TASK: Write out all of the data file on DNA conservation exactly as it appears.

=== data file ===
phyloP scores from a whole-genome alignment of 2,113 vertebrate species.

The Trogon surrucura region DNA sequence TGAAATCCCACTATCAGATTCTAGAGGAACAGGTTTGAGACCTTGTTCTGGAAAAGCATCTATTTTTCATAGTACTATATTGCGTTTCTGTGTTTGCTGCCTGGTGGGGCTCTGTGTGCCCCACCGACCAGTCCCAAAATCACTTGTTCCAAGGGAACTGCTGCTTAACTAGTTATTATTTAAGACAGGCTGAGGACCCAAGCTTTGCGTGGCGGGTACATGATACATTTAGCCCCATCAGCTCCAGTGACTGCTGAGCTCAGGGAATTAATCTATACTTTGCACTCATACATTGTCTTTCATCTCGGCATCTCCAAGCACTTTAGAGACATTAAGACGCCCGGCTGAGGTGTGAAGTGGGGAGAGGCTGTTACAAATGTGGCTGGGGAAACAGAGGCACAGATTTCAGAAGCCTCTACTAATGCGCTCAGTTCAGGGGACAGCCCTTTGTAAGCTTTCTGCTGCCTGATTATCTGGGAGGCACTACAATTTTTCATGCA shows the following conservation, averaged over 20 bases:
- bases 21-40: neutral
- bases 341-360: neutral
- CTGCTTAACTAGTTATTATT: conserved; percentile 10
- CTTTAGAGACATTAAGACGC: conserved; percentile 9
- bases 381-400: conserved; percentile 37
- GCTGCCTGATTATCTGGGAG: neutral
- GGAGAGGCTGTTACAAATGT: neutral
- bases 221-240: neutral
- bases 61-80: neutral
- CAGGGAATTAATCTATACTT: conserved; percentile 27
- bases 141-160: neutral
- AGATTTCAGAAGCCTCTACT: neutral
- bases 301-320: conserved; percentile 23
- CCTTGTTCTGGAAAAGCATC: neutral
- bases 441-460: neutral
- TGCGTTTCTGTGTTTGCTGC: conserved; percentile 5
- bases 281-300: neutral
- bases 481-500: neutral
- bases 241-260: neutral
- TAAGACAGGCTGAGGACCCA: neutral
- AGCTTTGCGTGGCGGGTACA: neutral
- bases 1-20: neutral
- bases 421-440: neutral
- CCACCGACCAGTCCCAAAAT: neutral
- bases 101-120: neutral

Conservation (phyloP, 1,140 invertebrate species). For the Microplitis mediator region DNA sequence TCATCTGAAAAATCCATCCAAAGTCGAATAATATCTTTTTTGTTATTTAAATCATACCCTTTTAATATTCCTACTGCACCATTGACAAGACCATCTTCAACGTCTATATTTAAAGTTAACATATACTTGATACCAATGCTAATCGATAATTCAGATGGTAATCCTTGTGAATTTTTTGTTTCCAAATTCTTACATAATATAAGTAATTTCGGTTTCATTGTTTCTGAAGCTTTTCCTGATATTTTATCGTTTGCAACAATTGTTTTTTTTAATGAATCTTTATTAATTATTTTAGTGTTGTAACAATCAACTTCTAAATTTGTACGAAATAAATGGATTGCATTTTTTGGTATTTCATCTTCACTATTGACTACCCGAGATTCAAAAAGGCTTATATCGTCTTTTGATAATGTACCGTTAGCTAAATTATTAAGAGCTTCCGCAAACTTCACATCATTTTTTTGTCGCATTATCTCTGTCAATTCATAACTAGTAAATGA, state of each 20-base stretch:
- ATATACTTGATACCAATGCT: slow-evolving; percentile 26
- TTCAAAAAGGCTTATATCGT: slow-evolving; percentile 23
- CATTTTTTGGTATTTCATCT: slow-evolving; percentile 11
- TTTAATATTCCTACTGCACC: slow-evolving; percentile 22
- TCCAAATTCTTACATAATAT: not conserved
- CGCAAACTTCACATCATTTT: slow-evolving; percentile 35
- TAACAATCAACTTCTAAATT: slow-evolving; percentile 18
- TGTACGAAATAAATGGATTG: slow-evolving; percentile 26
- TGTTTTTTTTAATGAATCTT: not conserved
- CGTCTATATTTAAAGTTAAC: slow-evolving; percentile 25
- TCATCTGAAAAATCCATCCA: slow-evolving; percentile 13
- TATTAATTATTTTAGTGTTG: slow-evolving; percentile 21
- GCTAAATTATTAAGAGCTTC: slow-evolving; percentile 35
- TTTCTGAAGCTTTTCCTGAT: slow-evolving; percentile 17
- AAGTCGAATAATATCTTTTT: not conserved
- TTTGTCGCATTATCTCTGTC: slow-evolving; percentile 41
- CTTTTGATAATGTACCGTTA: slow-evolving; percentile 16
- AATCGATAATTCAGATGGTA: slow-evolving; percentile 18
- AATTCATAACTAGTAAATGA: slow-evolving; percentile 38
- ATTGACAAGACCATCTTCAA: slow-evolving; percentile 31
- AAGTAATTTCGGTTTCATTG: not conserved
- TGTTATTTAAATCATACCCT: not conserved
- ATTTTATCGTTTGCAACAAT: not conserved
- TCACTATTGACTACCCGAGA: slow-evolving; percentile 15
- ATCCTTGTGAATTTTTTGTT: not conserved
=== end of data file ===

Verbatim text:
phyloP scores from a whole-genome alignment of 2,113 vertebrate species.

The Trogon surrucura region DNA sequence TGAAATCCCACTATCAGATTCTAGAGGAACAGGTTTGAGACCTTGTTCTGGAAAAGCATCTATTTTTCATAGTACTATATTGCGTTTCTGTGTTTGCTGCCTGGTGGGGCTCTGTGTGCCCCACCGACCAGTCCCAAAATCACTTGTTCCAAGGGAACTGCTGCTTAACTAGTTATTATTTAAGACAGGCTGAGGACCCAAGCTTTGCGTGGCGGGTACATGATACATTTAGCCCCATCAGCTCCAGTGACTGCTGAGCTCAGGGAATTAATCTATACTTTGCACTCATACATTGTCTTTCATCTCGGCATCTCCAAGCACTTTAGAGACATTAAGACGCCCGGCTGAGGTGTGAAGTGGGGAGAGGCTGTTACAAATGTGGCTGGGGAAACAGAGGCACAGATTTCAGAAGCCTCTACTAATGCGCTCAGTTCAGGGGACAGCCCTTTGTAAGCTTTCTGCTGCCTGATTATCTGGGAGGCACTACAATTTTTCATGCA shows the following conservation, averaged over 20 bases:
- bases 21-40: neutral
- bases 341-360: neutral
- CTGCTTAACTAGTTATTATT: conserved; percentile 10
- CTTTAGAGACATTAAGACGC: conserved; percentile 9
- bases 381-400: conserved; percentile 37
- GCTGCCTGATTATCTGGGAG: neutral
- GGAGAGGCTGTTACAAATGT: neutral
- bases 221-240: neutral
- bases 61-80: neutral
- CAGGGAATTAATCTATACTT: conserved; percentile 27
- bases 141-160: neutral
- AGATTTCAGAAGCCTCTACT: neutral
- bases 301-320: conserved; percentile 23
- CCTTGTTCTGGAAAAGCATC: neutral
- bases 441-460: neutral
- TGCGTTTCTGTGTTTGCTGC: conserved; percentile 5
- bases 281-300: neutral
- bases 481-500: neutral
- bases 241-260: neutral
- TAAGACAGGCTGAGGACCCA: neutral
- AGCTTTGCGTGGCGGGTACA: neutral
- bases 1-20: neutral
- bases 421-440: neutral
- CCACCGACCAGTCCCAAAAT: neutral
- bases 101-120: neutral

Conservation (phyloP, 1,140 invertebrate species). For the Microplitis mediator region DNA sequence TCATCTGAAAAATCCATCCAAAGTCGAATAATATCTTTTTTGTTATTTAAATCATACCCTTTTAATATTCCTACTGCACCATTGACAAGACCATCTTCAACGTCTATATTTAAAGTTAACATATACTTGATACCAATGCTAATCGATAATTCAGATGGTAATCCTTGTGAATTTTTTGTTTCCAAATTCTTACATAATATAAGTAATTTCGGTTTCATTGTTTCTGAAGCTTTTCCTGATATTTTATCGTTTGCAACAATTGTTTTTTTTAATGAATCTTTATTAATTATTTTAGTGTTGTAACAATCAACTTCTAAATTTGTACGAAATAAATGGATTGCATTTTTTGGTATTTCATCTTCACTATTGACTACCCGAGATTCAAAAAGGCTTATATCGTCTTTTGATAATGTACCGTTAGCTAAATTATTAAGAGCTTCCGCAAACTTCACATCATTTTTTTGTCGCATTATCTCTGTCAATTCATAACTAGTAAATGA, state of each 20-base stretch:
- ATATACTTGATACCAATGCT: slow-evolving; percentile 26
- TTCAAAAAGGCTTATATCGT: slow-evolving; percentile 23
- CATTTTTTGGTATTTCATCT: slow-evolving; percentile 11
- TTTAATATTCCTACTGCACC: slow-evolving; percentile 22
- TCCAAATTCTTACATAATAT: not conserved
- CGCAAACTTCACATCATTTT: slow-evolving; percentile 35
- TAACAATCAACTTCTAAATT: slow-evolving; percentile 18
- TGTACGAAATAAATGGATTG: slow-evolving; percentile 26
- TGTTTTTTTTAATGAATCTT: not conserved
- CGTCTATATTTAAAGTTAAC: slow-evolving; percentile 25
- TCATCTGAAAAATCCATCCA: slow-evolving; percentile 13
- TATTAATTATTTTAGTGTTG: slow-evolving; percentile 21
- GCTAAATTATTAAGAGCTTC: slow-evolving; percentile 35
- TTTCTGAAGCTTTTCCTGAT: slow-evolving; percentile 17
- AAGTCGAATAATATCTTTTT: not conserved
- TTTGTCGCATTATCTCTGTC: slow-evolving; percentile 41
- CTTTTGATAATGTACCGTTA: slow-evolving; percentile 16
- AATCGATAATTCAGATGGTA: slow-evolving; percentile 18
- AATTCATAACTAGTAAATGA: slow-evolving; percentile 38
- ATTGACAAGACCATCTTCAA: slow-evolving; percentile 31
- AAGTAATTTCGGTTTCATTG: not conserved
- TGTTATTTAAATCATACCCT: not conserved
- ATTTTATCGTTTGCAACAAT: not conserved
- TCACTATTGACTACCCGAGA: slow-evolving; percentile 15
- ATCCTTGTGAATTTTTTGTT: not conserved